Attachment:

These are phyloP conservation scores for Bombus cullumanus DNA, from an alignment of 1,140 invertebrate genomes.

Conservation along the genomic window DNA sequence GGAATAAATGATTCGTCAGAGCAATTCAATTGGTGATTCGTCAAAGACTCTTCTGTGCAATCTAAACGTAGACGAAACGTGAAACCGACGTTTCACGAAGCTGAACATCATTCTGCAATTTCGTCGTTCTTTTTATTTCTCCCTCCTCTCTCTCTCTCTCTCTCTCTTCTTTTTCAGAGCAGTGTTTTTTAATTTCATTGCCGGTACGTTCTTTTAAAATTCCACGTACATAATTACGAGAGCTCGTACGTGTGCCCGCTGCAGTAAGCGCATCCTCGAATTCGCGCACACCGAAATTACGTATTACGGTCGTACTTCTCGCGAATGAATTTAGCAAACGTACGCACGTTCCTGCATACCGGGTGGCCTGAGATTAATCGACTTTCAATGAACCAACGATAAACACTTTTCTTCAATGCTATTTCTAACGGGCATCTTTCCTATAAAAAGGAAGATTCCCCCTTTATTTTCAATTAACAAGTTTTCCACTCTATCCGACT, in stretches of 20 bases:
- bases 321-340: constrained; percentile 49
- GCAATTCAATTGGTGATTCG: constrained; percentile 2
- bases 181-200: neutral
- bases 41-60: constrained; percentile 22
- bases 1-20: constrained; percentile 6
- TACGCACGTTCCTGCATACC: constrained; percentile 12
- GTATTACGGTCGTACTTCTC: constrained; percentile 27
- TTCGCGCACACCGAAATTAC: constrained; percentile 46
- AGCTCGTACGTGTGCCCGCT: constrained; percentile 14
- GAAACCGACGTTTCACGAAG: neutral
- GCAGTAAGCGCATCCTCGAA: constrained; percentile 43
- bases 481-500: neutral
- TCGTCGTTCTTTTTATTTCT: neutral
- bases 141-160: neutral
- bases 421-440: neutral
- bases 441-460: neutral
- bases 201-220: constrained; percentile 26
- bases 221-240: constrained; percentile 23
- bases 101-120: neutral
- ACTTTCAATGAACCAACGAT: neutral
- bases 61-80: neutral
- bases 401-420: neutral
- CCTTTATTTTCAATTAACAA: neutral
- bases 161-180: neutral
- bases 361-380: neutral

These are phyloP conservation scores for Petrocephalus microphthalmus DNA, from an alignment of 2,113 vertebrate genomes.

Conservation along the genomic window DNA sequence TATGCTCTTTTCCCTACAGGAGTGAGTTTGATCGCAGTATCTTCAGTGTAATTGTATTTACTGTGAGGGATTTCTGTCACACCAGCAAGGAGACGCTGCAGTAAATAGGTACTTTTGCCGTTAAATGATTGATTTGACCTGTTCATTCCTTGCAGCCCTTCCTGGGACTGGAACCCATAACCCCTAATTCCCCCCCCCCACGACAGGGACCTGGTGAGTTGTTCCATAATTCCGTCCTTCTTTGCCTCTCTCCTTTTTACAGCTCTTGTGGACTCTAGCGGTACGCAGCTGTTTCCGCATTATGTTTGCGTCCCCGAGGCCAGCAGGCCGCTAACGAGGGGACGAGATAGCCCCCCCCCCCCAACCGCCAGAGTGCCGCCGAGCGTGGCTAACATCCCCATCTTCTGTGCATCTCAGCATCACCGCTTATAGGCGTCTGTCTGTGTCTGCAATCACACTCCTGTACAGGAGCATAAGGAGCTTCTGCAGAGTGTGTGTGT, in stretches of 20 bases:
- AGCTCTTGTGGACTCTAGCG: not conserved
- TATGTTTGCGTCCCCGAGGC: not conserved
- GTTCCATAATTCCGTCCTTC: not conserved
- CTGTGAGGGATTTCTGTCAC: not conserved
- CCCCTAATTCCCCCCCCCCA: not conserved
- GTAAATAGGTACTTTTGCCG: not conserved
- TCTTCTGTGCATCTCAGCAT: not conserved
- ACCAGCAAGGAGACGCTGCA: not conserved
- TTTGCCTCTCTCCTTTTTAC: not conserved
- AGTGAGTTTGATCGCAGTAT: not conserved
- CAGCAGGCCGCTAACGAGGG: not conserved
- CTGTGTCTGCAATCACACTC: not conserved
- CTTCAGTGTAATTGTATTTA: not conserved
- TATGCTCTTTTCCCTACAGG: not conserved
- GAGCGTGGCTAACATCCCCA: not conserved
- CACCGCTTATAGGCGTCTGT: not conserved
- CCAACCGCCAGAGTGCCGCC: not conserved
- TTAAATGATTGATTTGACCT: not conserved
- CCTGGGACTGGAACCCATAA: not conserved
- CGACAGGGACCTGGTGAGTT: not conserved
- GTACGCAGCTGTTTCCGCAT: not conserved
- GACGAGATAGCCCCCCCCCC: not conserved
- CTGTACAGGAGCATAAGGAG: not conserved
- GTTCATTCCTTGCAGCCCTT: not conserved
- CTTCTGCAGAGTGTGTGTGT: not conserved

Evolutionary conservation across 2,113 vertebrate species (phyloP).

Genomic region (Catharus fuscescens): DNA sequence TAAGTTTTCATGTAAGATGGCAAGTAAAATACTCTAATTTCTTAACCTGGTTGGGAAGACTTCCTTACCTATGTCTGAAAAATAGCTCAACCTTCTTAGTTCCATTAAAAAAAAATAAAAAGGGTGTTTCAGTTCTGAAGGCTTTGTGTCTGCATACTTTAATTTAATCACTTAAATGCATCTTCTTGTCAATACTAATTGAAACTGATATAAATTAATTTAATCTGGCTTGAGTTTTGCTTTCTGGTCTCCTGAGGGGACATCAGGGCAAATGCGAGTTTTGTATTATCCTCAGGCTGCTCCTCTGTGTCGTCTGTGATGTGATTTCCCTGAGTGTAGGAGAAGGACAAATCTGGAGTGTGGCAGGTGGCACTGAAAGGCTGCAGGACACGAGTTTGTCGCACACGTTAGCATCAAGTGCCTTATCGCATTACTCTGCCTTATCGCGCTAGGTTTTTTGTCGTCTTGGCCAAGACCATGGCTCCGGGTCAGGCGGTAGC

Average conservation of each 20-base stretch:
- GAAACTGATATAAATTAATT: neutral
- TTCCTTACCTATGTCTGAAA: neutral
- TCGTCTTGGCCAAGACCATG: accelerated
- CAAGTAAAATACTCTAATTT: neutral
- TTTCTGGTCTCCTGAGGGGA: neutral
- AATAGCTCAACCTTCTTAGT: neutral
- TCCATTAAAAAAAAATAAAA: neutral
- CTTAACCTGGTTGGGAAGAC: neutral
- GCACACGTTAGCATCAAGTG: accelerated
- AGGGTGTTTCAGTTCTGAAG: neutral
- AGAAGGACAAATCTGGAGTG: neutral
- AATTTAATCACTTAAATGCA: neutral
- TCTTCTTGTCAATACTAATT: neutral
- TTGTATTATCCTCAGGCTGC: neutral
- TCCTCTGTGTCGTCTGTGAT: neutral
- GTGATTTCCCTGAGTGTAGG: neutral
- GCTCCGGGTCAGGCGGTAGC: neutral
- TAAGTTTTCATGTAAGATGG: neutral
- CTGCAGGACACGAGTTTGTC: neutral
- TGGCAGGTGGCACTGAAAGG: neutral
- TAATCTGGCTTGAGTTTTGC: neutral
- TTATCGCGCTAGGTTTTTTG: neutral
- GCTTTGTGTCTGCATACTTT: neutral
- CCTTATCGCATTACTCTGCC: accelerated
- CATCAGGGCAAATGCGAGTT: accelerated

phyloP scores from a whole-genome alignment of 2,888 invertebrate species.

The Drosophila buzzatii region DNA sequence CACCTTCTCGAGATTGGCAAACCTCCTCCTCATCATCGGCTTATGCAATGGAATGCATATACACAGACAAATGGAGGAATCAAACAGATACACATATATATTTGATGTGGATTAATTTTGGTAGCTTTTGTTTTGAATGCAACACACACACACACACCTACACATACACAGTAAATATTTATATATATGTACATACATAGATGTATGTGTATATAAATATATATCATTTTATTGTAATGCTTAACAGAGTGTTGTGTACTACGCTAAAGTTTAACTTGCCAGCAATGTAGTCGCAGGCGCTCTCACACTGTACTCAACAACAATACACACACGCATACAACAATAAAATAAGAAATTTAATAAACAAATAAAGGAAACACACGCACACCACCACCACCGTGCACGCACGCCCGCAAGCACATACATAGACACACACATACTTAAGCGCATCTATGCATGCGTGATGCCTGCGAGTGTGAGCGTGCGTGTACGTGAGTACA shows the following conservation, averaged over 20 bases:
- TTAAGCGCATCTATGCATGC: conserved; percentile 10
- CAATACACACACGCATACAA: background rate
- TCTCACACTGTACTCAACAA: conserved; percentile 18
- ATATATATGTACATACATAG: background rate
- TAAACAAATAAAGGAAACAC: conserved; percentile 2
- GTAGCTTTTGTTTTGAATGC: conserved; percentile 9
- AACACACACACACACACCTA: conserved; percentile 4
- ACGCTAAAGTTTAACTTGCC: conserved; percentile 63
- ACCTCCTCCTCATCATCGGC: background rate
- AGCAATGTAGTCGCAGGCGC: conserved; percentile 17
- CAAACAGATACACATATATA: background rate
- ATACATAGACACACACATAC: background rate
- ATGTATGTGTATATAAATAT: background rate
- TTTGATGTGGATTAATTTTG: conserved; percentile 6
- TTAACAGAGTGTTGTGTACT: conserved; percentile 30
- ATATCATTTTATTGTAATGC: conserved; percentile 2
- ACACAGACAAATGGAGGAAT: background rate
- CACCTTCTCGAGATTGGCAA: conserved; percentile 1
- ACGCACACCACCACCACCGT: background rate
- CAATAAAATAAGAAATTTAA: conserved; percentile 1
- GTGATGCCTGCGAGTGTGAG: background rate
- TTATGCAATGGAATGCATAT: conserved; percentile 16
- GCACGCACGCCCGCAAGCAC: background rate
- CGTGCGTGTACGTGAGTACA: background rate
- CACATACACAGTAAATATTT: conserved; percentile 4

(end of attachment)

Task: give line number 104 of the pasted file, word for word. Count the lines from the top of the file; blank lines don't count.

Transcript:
- CAATAAAATAAGAAATTTAA: conserved; percentile 1